Twenty-nine million dollars in seven years? Isn’t that what the Clintons earned since leaving the State Department? No, wait, that’s not right. The Clintons have earned $30 million in just the last seventeen months. Jeb Bush’s haul from the past decade doesn’t quite total the windfall the Clintons have made from their exploitation of power and politics in a much shorter time frame, but business has still been pretty good to Jeb! nonetheless. Bush took the unprecedented step of releasing 33 years of tax returns yesterday, and plans to use the data to demand a flatter and simplified tax system:
Jeb Bush has made more than $29 million since he left the Florida governor’s office in 2007 — vastly increasing his wealth through a combination of speaking fees, corporate board memberships, investments and a consulting contract with a global bank that paid $2 million a year.
That income was detailed in 33 years of tax returns that Bush, now a 2016 Republican presidential candidate, published online Tuesday evening. The campaign also said Bush is worth between $19 million and $22 million — at least 14 times as much as when he left office in Florida.
The tax returns, the most ever released by a candidate, were intended to show how transparent the candidate is willing to be — and in the process to set up a contrast with Democrat Hillary Rodham Clinton, who has not released her most recent returns and has been dogged by complaints that she is overly secretive.
This is what’s known as lancing the boil. With Clinton as the frontrunner, the usual Democratic strategy of class warfare will be a little more difficult, but not impossible, as class warriors are notoriously shameless about political double standards. Bush learned a lesson from Mitt Romney’s failures to get ahead of the story and defang it well ahead of it reaching critical mass, a status that Harry Reid stoked with his McCarthyite tactics and flat-out slander from the floor of the Senate in 2012. At the very least, Democrats can’t use tax returns against Bush, which of course might be moot if Jeb! can’t win the nomination.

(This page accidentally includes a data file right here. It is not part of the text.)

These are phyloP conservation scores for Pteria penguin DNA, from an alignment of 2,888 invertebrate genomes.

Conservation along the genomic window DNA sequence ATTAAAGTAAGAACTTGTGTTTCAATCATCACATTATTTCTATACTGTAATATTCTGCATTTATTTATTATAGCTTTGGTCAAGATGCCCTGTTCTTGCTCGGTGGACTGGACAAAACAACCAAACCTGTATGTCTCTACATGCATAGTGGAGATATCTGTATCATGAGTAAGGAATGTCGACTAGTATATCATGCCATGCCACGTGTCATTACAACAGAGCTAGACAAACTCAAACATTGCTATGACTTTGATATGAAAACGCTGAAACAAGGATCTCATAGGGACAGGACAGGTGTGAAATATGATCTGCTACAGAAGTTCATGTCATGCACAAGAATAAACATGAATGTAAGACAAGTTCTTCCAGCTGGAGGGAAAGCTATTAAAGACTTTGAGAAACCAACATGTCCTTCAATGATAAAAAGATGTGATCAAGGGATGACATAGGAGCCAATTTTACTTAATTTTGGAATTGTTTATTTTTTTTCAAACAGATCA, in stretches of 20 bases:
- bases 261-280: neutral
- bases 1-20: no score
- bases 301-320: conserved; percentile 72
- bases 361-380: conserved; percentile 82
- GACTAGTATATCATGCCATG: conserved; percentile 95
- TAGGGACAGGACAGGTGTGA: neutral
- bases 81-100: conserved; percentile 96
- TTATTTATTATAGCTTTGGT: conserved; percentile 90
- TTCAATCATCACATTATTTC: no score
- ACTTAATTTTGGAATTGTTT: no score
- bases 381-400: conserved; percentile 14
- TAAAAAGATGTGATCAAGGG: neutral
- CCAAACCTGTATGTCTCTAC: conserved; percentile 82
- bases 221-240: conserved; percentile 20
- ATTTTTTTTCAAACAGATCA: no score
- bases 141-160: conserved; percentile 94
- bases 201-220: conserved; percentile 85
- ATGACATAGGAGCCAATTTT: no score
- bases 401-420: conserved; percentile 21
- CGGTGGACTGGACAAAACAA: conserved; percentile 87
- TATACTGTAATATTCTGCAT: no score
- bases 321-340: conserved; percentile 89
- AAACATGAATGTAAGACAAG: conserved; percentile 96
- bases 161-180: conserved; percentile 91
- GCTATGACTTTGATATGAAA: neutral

There’s another benefit from Bush’s tax returns, which is the effective rate he paid overall — 36%, a rather steep bite. There will be little argument possible that he evaded taxes (another lie Reid tossed around three years ago with Romney) with that kind of track record. Bush says it’s evidence that the US needs to focus on tax reform:
Bush’s income since leaving office climbed rapidly, going from $260,580 in income in his final year as governor to $7.4 million in 2014. The bulk of Bush’s income in recent years came from a combination of speaking fees, positions on corporate boards, and various business interests.
“We have a tax code that stifles growth and opportunity,” said Bush in a statement posted on his campaign website. “In my case, I paid the government more than one in three dollars that I earned in my career.
“I think I speak for everyone, no matter your tax rate: we need to get more money back in your pocket and less in the federal kitty.”
Well, maybe. Conservatives favor tax reform and simplification for a number of reasons, none of which has to do with the apparent lack of limitation it put on Bush’s success in creating wealth for himself after his second term as Florida governor. Having his wealth increase by 1400% in seven years isn’t exactly evidence that the tax code isn’t working for Bush. Simplifying the corporate tax code (or ending it) would eliminate many of the crony-capitalist carve-outs that degrade the competitiveness of smaller players in markets. Simplifying the personal tax code would eliminate compliance costs and make self-employment more straightforward. In both cases, the idea is to help the little guy by lowering the costs of tax compliance when compared to the big guy — and Bush is the latter, not the former.
It’s one thing when candidates of modest means who struggle call for tax reform on the basis of effective tax rates. Scott Walker and Marco Rubio could make that kind of an argument with some authenticity. Even granting that Bush genuinely believes in the overall benefits of tax reform, having a man who just made $29 million in seven years complain about paying a 36% tax rate will not generate much enthusiasm for the cause among people who make $50,000 a year and haven’t had a raise in seven years. Republicans can’t win a presidential election by demanding sympathy from a populist electorate for a former governor who only managed to keep $17 million out of his $29 million while their retirement funds have shrunk in the same period. Opponents of tax reform argue that it would mainly benefit the wealthy, and Bush’s argument plays right into that.